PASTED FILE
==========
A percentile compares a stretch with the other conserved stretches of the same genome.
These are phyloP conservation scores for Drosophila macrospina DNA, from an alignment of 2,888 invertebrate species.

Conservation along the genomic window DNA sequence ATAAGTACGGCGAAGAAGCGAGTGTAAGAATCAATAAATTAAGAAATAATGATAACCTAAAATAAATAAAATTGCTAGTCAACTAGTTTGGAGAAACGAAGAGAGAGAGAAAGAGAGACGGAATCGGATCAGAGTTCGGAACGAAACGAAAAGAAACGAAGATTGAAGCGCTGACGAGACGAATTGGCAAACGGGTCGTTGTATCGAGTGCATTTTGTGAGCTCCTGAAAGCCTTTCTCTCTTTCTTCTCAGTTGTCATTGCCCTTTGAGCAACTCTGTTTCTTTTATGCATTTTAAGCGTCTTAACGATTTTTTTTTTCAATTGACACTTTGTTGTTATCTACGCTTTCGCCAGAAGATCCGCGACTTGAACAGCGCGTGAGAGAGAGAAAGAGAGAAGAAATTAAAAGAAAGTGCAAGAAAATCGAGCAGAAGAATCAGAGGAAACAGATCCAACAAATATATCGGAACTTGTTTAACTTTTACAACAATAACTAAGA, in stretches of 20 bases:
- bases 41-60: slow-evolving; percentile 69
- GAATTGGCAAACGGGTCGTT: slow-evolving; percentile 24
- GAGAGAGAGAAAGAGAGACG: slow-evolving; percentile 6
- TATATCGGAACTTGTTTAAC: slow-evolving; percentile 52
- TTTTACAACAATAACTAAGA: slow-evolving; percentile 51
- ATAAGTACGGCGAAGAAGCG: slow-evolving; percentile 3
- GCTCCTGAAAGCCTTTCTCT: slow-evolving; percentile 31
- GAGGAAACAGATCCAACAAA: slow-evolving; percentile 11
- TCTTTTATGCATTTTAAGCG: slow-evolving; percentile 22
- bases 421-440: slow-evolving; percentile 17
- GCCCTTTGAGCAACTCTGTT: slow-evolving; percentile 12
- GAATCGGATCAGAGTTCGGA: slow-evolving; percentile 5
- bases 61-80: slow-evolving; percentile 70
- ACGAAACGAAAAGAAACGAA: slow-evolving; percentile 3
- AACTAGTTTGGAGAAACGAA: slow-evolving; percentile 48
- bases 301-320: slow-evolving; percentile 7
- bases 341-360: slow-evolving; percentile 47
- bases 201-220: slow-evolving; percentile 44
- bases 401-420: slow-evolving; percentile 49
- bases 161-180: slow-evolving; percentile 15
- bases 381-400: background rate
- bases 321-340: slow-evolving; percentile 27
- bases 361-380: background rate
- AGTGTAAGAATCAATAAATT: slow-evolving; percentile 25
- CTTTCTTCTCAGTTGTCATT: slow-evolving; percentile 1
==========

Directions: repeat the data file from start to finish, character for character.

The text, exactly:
A percentile compares a stretch with the other conserved stretches of the same genome.
These are phyloP conservation scores for Drosophila macrospina DNA, from an alignment of 2,888 invertebrate species.

Conservation along the genomic window DNA sequence ATAAGTACGGCGAAGAAGCGAGTGTAAGAATCAATAAATTAAGAAATAATGATAACCTAAAATAAATAAAATTGCTAGTCAACTAGTTTGGAGAAACGAAGAGAGAGAGAAAGAGAGACGGAATCGGATCAGAGTTCGGAACGAAACGAAAAGAAACGAAGATTGAAGCGCTGACGAGACGAATTGGCAAACGGGTCGTTGTATCGAGTGCATTTTGTGAGCTCCTGAAAGCCTTTCTCTCTTTCTTCTCAGTTGTCATTGCCCTTTGAGCAACTCTGTTTCTTTTATGCATTTTAAGCGTCTTAACGATTTTTTTTTTCAATTGACACTTTGTTGTTATCTACGCTTTCGCCAGAAGATCCGCGACTTGAACAGCGCGTGAGAGAGAGAAAGAGAGAAGAAATTAAAAGAAAGTGCAAGAAAATCGAGCAGAAGAATCAGAGGAAACAGATCCAACAAATATATCGGAACTTGTTTAACTTTTACAACAATAACTAAGA, in stretches of 20 bases:
- bases 41-60: slow-evolving; percentile 69
- GAATTGGCAAACGGGTCGTT: slow-evolving; percentile 24
- GAGAGAGAGAAAGAGAGACG: slow-evolving; percentile 6
- TATATCGGAACTTGTTTAAC: slow-evolving; percentile 52
- TTTTACAACAATAACTAAGA: slow-evolving; percentile 51
- ATAAGTACGGCGAAGAAGCG: slow-evolving; percentile 3
- GCTCCTGAAAGCCTTTCTCT: slow-evolving; percentile 31
- GAGGAAACAGATCCAACAAA: slow-evolving; percentile 11
- TCTTTTATGCATTTTAAGCG: slow-evolving; percentile 22
- bases 421-440: slow-evolving; percentile 17
- GCCCTTTGAGCAACTCTGTT: slow-evolving; percentile 12
- GAATCGGATCAGAGTTCGGA: slow-evolving; percentile 5
- bases 61-80: slow-evolving; percentile 70
- ACGAAACGAAAAGAAACGAA: slow-evolving; percentile 3
- AACTAGTTTGGAGAAACGAA: slow-evolving; percentile 48
- bases 301-320: slow-evolving; percentile 7
- bases 341-360: slow-evolving; percentile 47
- bases 201-220: slow-evolving; percentile 44
- bases 401-420: slow-evolving; percentile 49
- bases 161-180: slow-evolving; percentile 15
- bases 381-400: background rate
- bases 321-340: slow-evolving; percentile 27
- bases 361-380: background rate
- AGTGTAAGAATCAATAAATT: slow-evolving; percentile 25
- CTTTCTTCTCAGTTGTCATT: slow-evolving; percentile 1